Officials have revised the recommended maximum levels, saying the chemicals found in water supplies may be more dangerous than thought.
Chemicals formerly manufactured by the 3M Co. and found in groundwater in the metro area are potentially more dangerous than previously believed, according to state health officials on Thursday.
The Minnesota Department of Health revised its recommended maximum concentrations of PFOA and PFOS, two chemicals found in the city wells of Oakdale and more than 200 private wells in Lake Elmo during the past three years.
John Linc Stine, environmental health division director for the Health Department, said the decision will have little effect on the two communities, because Oakdale last year installed carbon filters on its main wells to remove the chemicals and nearly all of the affected homes in Lake Elmo have switched to city water.
The decision does not affect six other communities in the east metro where a different 3M chemical, PFBA, was detected in city wells in January.
The changes demonstrate how the toxicological science of the 3M chemicals continues to evolve, and how state officials are revising their concerns about potential health risks.
Stine said that values for the chemicals PFOA and PFOS were lowered after ongoing laboratory research around the country showed that exposure to the chemicals was affecting the liver and thyroid functions in various monkeys and that it appears to be causing developmental problems in mice.
"It does suggest that there's a greater concern for toxicity and human health risk," Stine said of the research.
Rita Conlin, a former member of the Lake Elmo City Council, said the Health Department's decision is worrisome. "It's frightening, because we don't know how long that's been in our water," Conlin said. Her home and others in the Tablyn Park neighborhood were recently connected to city water.
The Health Department decided that the health-based value for PFOA should be lowered from 1.0 parts per billion to 0.5 parts per billion, and for PFOS from 0.6 parts per billion to 0.3 parts per billion.
The values are concentrations that health officials believe pose virtually no risk if consumed over a lifetime.
The two chemicals have been found in a large underground plume in the Lake Elmo and Oakdale area, ranging in concentrations from a few parts per billion or less in some neighborhoods to more than 15 parts per billion near two former dumps.
An Environmental Protection Agency scientific panel recommended last year that PFOA be classified as a likely carcinogen.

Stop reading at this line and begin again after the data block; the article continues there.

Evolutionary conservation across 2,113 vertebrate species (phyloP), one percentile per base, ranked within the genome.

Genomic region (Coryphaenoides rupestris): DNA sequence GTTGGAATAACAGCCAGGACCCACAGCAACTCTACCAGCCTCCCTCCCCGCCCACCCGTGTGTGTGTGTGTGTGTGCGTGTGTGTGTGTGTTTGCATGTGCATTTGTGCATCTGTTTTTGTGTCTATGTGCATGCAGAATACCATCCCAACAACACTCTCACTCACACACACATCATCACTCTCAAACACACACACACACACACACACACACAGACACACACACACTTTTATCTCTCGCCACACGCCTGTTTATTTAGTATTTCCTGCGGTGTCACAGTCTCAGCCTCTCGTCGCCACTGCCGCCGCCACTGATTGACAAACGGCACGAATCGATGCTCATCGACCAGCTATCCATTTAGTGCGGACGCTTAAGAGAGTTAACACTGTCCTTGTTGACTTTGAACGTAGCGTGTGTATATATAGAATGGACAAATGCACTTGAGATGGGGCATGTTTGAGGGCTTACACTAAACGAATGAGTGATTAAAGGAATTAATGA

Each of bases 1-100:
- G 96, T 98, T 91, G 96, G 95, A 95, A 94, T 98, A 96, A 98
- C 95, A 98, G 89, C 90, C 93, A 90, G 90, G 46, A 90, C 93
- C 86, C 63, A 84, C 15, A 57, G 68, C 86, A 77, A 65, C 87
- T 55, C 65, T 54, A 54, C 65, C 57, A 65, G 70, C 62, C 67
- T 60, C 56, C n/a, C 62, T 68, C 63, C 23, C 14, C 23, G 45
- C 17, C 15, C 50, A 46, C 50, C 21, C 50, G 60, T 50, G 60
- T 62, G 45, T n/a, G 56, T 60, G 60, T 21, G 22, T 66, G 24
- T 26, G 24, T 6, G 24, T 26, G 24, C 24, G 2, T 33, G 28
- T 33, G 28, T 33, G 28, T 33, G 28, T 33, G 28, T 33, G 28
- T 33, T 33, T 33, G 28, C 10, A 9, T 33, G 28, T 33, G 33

Last November, EPA lowered its "drinking water action level" for PFOA to 0.5 parts per billion for a groundwater cleanup plan in West Virginia that involved DuPont, which also used the chemical.
3M spokesman Bill Nelson said that the company had no comment on the technical aspects of the Health Department's decision. "Nothing about these changes affects 3M's confidence that neither PFOS nor PFOA nor PFBA for that matter have adverse impacts on human health at the levels we've seen it in the environment," Nelson said.
PFOA and PFOS were manufactured at the company's Cottage Grove plant for decades until 2002 and were used in stain repellents, nonstick cookware, firefighting foam and other products. The chemical wastes were disposed in at least three dumps in the east metro area between 1956 and 1974, and began to be detected in groundwater near those areas when the state started testing for the chemicals in 2004.
The Health Department's Stine said that as a result of Thursday's decision, a handful of private wells in Lake Elmo that were below the previous health-based values are now above them. Health and pollution control officials will identify those households and begin providing them with bottled water or carbon filters, he said.
"They better take quick action here to take care of people who are not on city water," said Conlin, the Lake Elmo resident.
Susan Stafford, another Lake Elmo resident, said she's not surprised that the 3M chemicals are proving to be more dangerous as scientists learn more about them. "I think they're going to find even more problems in the future," Stafford said.